I would go to the pub and sit alone with a pint and watch game after game, comforted by the connection I felt with a group of strangers who demanded nothing from me. This is my third season as an Arsenal fan. After a glorious start to the season, we end it, after some painful moments of cruelly raised - then crushed - hopes, with nothing.

But you get up. You start again, with hope.

Tuesday, March 25, 2008

the things that wouldn't last

Outside it is snowing and the trees look like broken umbrellas and it’s that odd kind of light which looks old, somehow. And that is how I always think of the light in photographs – old – as though the light will never look that way again and that is why, here in the study I share with P, the walls are bare. I won’t have photos on the walls. I cannot think that the light will never look that way again, when I write.

D’s office wall is covered in photos of himself, his friends, family, travels. He keeps them there to remind himself of who he is, where he has come from. I would feel crowded out by them but D is a cameraman. He thinks in images. Without them he is lost.

There was a time when, feeling a little lost myself, I took to taking long walks with a borrowed camera. It didn’t matter that the resulting photos were disappointing. The motive was the seeing; the walking around and the seeing. I saw huge, spiked jackfruit in the market, a man in a wheelchair inside a van - his mobile workshop - fixing broken electrical goods, a black cab all smashed up, the underside of a tree – the leaves like washing on a line, a misplaced trolley in the park which seemed as though it were grazing. But I began to feel self-conscious with my apparatus and preferred instead to look at other people’s photographs than to take them myself. That is, until mobile phones came with mobile cameras, after which I took to taking photos constantly so that it became a kind of mania for me – photographing the things that wouldn’t last – the flowers D bought me in Tallinn and the breakfast he brought me in bed from the hotel buffet (I am a big fan of hotel buffet breakfasts – they are the height of civilization, they make me want to fall to my knees and say grace). And D being a cameraman, would also take photos most times, but sometimes, he would refuse to: I want to remember this, he’d say, putting his camera away.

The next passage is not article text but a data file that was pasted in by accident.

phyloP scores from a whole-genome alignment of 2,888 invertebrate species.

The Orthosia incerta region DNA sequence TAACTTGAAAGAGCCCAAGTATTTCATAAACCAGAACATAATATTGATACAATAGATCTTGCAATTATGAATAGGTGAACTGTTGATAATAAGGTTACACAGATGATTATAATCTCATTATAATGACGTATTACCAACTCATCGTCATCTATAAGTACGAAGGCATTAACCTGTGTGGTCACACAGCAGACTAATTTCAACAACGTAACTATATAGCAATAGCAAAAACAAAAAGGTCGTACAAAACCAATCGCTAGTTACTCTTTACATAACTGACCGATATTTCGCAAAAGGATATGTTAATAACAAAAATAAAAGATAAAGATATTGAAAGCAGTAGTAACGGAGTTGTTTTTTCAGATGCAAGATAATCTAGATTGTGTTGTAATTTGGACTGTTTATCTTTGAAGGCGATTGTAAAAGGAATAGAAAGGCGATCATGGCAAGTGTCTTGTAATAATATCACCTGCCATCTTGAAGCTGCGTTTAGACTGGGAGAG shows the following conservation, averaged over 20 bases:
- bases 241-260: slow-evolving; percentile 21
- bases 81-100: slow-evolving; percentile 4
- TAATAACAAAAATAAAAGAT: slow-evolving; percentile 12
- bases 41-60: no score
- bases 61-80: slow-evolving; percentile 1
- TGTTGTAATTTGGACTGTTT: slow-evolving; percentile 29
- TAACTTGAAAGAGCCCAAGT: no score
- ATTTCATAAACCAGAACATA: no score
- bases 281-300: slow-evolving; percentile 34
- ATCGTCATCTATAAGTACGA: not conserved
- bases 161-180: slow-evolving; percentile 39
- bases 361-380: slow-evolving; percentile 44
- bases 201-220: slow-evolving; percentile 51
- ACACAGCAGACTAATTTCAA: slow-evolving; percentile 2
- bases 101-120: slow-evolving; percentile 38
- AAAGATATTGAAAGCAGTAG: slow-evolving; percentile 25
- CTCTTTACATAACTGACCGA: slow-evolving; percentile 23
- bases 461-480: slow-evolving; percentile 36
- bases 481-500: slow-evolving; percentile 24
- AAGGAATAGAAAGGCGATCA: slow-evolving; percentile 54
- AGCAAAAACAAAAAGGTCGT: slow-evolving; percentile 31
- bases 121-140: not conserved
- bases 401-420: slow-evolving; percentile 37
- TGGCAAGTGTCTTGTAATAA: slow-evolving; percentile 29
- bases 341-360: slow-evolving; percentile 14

And then after losing too many mobile phones and the photos I’d taken with them, and now no longer spending time with D, I seem to have lost this compulsion to photograph, and the beautiful little digital camera he bought me from Tokyo goes unused. At least it seems that way until I realise that to try to write in the way that I do is informed by as desperate an impulse to record, to frame, to remember.